Bike with packaging on it

Thick paper and cardboard pieces were used to protect the bike

Unfortunately, the first bike did get scuffed. It wasn’t a big deal, and it didn’t look like it would impact the performance (and is barely noticeable), so we were happy. We weren’t sure whose bike it was yet, as J got a slightly larger one than me. After we unpacked the other one, we realized that this one was mine. So we knew that at least I could ride my bike.

bike wheel

Small scuff, thanks to UPS

Then it was time to unveil the second bike. This bike was not so lucky. Here’s a picture of it fully packaged–you can see that Airborne took this job very seriously.

Airborne Packaging

Well packaged bike for shipment

But, unfortunately, when a box is torn open and the merchandise is hanging out of the box…there’s not much one can do to prepare the item.

gash in bike

Gashes on the fork

gash in bike

Gashes on the fork


Another scratch

Bent and scratched derailleur

Bent and scratched derailleur

twisted derailleur

Twisted derailleur hanger

Contacting Airborne

Once the damage was assessed, J placed a call to the Airborne company. Voicemail. Eric (awesome dude from Airborne) called him back the very next day and left a message asking J to call him back so that he could arrange to ship him a new bike. (Wow!) When J spoke with him (the day after we received the bike), J offered for Airborne to just send the new parts because he could replace them. Eric said that it’s actually just easier for their system to send a new bike, plus it’s possible that there is something wrong or broken with the bike now. So, he arranged to have a new bike shipped to us and to have someone pick up the damaged bike. A new bike was shipped to us in 1-2 business days–we don’t remember as it was getting close to Thanksgiving and things got a bit hectic. But it was quick.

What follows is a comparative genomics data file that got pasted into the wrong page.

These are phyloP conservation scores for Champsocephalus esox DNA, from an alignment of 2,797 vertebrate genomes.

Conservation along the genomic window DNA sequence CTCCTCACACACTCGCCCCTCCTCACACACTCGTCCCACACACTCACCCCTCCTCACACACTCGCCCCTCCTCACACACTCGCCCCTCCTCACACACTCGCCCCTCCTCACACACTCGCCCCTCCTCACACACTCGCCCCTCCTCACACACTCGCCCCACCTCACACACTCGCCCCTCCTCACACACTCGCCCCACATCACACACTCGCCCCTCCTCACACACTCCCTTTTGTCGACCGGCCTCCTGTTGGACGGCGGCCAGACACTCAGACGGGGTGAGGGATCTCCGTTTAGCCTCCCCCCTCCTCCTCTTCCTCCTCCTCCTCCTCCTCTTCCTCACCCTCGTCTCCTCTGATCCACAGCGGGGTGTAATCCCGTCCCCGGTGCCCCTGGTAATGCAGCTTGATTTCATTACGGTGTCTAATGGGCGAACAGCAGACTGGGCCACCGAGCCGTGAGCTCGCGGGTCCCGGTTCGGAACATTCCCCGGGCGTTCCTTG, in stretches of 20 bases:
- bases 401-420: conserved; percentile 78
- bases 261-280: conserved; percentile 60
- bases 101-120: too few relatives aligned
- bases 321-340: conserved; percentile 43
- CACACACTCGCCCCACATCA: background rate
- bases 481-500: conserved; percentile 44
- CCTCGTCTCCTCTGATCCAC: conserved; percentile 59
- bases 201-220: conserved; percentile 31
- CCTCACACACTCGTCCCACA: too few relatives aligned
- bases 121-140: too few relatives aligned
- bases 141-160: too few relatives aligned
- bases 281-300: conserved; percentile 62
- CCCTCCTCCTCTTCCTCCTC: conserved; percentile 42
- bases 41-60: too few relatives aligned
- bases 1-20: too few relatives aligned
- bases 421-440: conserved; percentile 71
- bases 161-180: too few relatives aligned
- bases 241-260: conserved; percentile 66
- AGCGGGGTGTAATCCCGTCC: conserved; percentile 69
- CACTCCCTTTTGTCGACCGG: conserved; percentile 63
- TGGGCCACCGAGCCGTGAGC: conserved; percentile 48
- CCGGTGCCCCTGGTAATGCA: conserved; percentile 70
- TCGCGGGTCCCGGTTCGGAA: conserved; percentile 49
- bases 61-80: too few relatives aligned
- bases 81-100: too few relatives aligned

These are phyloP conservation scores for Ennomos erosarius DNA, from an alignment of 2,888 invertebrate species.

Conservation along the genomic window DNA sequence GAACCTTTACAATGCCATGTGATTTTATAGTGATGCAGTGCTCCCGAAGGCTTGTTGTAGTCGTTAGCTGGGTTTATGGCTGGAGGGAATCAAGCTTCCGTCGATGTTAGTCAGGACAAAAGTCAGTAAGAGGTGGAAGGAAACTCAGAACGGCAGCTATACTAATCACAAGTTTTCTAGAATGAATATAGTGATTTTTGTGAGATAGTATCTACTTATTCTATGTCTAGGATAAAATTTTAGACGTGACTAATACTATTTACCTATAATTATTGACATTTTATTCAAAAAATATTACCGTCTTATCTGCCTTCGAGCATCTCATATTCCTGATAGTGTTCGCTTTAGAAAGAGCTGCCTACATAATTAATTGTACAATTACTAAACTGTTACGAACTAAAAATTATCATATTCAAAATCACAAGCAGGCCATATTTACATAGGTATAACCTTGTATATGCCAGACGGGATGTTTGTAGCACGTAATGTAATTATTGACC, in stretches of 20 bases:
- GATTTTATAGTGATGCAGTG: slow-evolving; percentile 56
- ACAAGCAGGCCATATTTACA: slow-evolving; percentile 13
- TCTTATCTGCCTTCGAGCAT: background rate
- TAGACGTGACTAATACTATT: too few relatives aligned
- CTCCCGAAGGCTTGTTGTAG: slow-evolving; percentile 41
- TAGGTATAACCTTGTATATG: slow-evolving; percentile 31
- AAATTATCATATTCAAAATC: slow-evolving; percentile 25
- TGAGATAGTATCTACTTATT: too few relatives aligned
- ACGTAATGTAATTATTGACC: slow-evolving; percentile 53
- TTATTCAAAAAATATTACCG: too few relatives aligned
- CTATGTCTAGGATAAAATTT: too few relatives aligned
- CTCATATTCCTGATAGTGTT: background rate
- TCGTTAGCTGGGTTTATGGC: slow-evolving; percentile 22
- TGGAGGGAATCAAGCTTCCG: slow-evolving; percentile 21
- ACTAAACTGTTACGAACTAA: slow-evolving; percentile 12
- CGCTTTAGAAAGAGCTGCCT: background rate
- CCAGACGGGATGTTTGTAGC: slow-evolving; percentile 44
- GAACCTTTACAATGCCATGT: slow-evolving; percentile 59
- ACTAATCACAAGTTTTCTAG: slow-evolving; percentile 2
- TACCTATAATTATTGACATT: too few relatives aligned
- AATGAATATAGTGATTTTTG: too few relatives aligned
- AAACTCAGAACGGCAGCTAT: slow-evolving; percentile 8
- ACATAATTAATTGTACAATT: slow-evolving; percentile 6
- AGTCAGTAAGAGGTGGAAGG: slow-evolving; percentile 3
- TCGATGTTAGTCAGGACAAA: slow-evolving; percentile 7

My Turn to Ride

While J was waiting for his new bike, I had a chance to ride mine. Unfortunately, at the time of writing this post I have only ridden her once, and it was just on a bike path, so my “full” review is still forthcoming. This is more of a “preview” review, I guess. And what I have to say is that so far, I’m in love.

The bumps that I’m used to…The cracks…The tree roots breaking through the path…all the things that I avoid when I’m riding Mildred were trampled over with THIS beauty. I barely felt them at all, it was smooth riding all the way. I felt a connection within my first few pedal strokes. As much as I love Mildred now, it took two summers to get there with her. With this bike, the connection was instantaneous. I rode on the grass on purpose. I sped through the fallen wet leaves on the bridge. I was fearless. It was amazing. I actually almost thought about doing a cyclocross race…how crazy is that?!